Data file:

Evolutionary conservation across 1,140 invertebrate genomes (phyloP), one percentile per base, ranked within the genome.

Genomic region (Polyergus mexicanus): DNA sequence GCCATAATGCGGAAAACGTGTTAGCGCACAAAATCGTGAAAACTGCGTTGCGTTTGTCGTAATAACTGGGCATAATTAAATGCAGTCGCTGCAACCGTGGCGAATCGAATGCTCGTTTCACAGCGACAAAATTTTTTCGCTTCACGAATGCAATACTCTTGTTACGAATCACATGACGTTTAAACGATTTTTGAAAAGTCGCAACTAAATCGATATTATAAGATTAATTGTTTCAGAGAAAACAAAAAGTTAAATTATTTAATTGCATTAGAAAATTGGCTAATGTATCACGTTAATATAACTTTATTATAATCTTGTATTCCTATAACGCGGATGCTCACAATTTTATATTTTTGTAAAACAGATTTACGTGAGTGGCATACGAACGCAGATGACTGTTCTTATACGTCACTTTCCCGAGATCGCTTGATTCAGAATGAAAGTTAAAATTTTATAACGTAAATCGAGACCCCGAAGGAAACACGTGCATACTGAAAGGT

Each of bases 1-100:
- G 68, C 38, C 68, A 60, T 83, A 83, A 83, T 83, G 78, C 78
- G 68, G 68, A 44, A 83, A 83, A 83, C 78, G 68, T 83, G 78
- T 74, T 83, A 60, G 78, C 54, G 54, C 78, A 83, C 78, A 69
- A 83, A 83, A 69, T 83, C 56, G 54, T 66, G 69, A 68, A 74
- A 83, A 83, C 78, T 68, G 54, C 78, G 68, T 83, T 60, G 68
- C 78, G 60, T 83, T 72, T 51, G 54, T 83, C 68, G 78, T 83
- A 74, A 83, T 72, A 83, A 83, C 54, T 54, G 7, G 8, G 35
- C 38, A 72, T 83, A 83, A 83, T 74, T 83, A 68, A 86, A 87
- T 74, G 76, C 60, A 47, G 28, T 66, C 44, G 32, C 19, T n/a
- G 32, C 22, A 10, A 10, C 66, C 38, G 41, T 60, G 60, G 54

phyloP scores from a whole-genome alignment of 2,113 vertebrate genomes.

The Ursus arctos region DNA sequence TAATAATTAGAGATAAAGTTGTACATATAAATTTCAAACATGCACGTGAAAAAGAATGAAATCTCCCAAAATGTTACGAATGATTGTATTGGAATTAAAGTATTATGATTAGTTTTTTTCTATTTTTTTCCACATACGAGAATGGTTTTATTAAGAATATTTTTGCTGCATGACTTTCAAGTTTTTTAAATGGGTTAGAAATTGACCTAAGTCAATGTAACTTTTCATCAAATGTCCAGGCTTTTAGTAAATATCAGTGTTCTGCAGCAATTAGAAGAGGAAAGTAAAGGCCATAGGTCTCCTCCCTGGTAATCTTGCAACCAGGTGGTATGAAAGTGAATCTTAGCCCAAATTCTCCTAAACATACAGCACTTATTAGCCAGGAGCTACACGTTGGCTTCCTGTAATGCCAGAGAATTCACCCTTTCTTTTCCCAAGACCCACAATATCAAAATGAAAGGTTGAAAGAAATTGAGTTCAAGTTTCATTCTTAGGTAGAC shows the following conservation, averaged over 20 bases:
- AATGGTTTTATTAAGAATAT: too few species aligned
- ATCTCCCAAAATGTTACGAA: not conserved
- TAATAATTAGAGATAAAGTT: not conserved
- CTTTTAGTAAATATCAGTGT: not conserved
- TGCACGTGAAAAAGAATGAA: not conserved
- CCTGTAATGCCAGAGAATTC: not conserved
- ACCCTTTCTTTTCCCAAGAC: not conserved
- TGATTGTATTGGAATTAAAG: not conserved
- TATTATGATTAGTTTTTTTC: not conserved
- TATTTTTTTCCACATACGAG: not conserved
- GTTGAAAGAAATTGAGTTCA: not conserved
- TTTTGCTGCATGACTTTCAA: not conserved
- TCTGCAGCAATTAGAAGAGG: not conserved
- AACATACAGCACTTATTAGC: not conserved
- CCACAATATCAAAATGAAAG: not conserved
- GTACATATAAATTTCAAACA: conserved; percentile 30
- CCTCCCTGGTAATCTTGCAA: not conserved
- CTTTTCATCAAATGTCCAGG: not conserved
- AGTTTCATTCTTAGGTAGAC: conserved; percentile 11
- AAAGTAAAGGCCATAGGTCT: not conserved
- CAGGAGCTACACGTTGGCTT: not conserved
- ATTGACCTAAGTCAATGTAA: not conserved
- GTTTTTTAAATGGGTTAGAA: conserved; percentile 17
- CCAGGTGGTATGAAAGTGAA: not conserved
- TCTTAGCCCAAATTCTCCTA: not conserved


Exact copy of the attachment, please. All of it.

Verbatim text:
Evolutionary conservation across 1,140 invertebrate genomes (phyloP), one percentile per base, ranked within the genome.

Genomic region (Polyergus mexicanus): DNA sequence GCCATAATGCGGAAAACGTGTTAGCGCACAAAATCGTGAAAACTGCGTTGCGTTTGTCGTAATAACTGGGCATAATTAAATGCAGTCGCTGCAACCGTGGCGAATCGAATGCTCGTTTCACAGCGACAAAATTTTTTCGCTTCACGAATGCAATACTCTTGTTACGAATCACATGACGTTTAAACGATTTTTGAAAAGTCGCAACTAAATCGATATTATAAGATTAATTGTTTCAGAGAAAACAAAAAGTTAAATTATTTAATTGCATTAGAAAATTGGCTAATGTATCACGTTAATATAACTTTATTATAATCTTGTATTCCTATAACGCGGATGCTCACAATTTTATATTTTTGTAAAACAGATTTACGTGAGTGGCATACGAACGCAGATGACTGTTCTTATACGTCACTTTCCCGAGATCGCTTGATTCAGAATGAAAGTTAAAATTTTATAACGTAAATCGAGACCCCGAAGGAAACACGTGCATACTGAAAGGT

Each of bases 1-100:
- G 68, C 38, C 68, A 60, T 83, A 83, A 83, T 83, G 78, C 78
- G 68, G 68, A 44, A 83, A 83, A 83, C 78, G 68, T 83, G 78
- T 74, T 83, A 60, G 78, C 54, G 54, C 78, A 83, C 78, A 69
- A 83, A 83, A 69, T 83, C 56, G 54, T 66, G 69, A 68, A 74
- A 83, A 83, C 78, T 68, G 54, C 78, G 68, T 83, T 60, G 68
- C 78, G 60, T 83, T 72, T 51, G 54, T 83, C 68, G 78, T 83
- A 74, A 83, T 72, A 83, A 83, C 54, T 54, G 7, G 8, G 35
- C 38, A 72, T 83, A 83, A 83, T 74, T 83, A 68, A 86, A 87
- T 74, G 76, C 60, A 47, G 28, T 66, C 44, G 32, C 19, T n/a
- G 32, C 22, A 10, A 10, C 66, C 38, G 41, T 60, G 60, G 54

phyloP scores from a whole-genome alignment of 2,113 vertebrate genomes.

The Ursus arctos region DNA sequence TAATAATTAGAGATAAAGTTGTACATATAAATTTCAAACATGCACGTGAAAAAGAATGAAATCTCCCAAAATGTTACGAATGATTGTATTGGAATTAAAGTATTATGATTAGTTTTTTTCTATTTTTTTCCACATACGAGAATGGTTTTATTAAGAATATTTTTGCTGCATGACTTTCAAGTTTTTTAAATGGGTTAGAAATTGACCTAAGTCAATGTAACTTTTCATCAAATGTCCAGGCTTTTAGTAAATATCAGTGTTCTGCAGCAATTAGAAGAGGAAAGTAAAGGCCATAGGTCTCCTCCCTGGTAATCTTGCAACCAGGTGGTATGAAAGTGAATCTTAGCCCAAATTCTCCTAAACATACAGCACTTATTAGCCAGGAGCTACACGTTGGCTTCCTGTAATGCCAGAGAATTCACCCTTTCTTTTCCCAAGACCCACAATATCAAAATGAAAGGTTGAAAGAAATTGAGTTCAAGTTTCATTCTTAGGTAGAC shows the following conservation, averaged over 20 bases:
- AATGGTTTTATTAAGAATAT: too few species aligned
- ATCTCCCAAAATGTTACGAA: not conserved
- TAATAATTAGAGATAAAGTT: not conserved
- CTTTTAGTAAATATCAGTGT: not conserved
- TGCACGTGAAAAAGAATGAA: not conserved
- CCTGTAATGCCAGAGAATTC: not conserved
- ACCCTTTCTTTTCCCAAGAC: not conserved
- TGATTGTATTGGAATTAAAG: not conserved
- TATTATGATTAGTTTTTTTC: not conserved
- TATTTTTTTCCACATACGAG: not conserved
- GTTGAAAGAAATTGAGTTCA: not conserved
- TTTTGCTGCATGACTTTCAA: not conserved
- TCTGCAGCAATTAGAAGAGG: not conserved
- AACATACAGCACTTATTAGC: not conserved
- CCACAATATCAAAATGAAAG: not conserved
- GTACATATAAATTTCAAACA: conserved; percentile 30
- CCTCCCTGGTAATCTTGCAA: not conserved
- CTTTTCATCAAATGTCCAGG: not conserved
- AGTTTCATTCTTAGGTAGAC: conserved; percentile 11
- AAAGTAAAGGCCATAGGTCT: not conserved
- CAGGAGCTACACGTTGGCTT: not conserved
- ATTGACCTAAGTCAATGTAA: not conserved
- GTTTTTTAAATGGGTTAGAA: conserved; percentile 17
- CCAGGTGGTATGAAAGTGAA: not conserved
- TCTTAGCCCAAATTCTCCTA: not conserved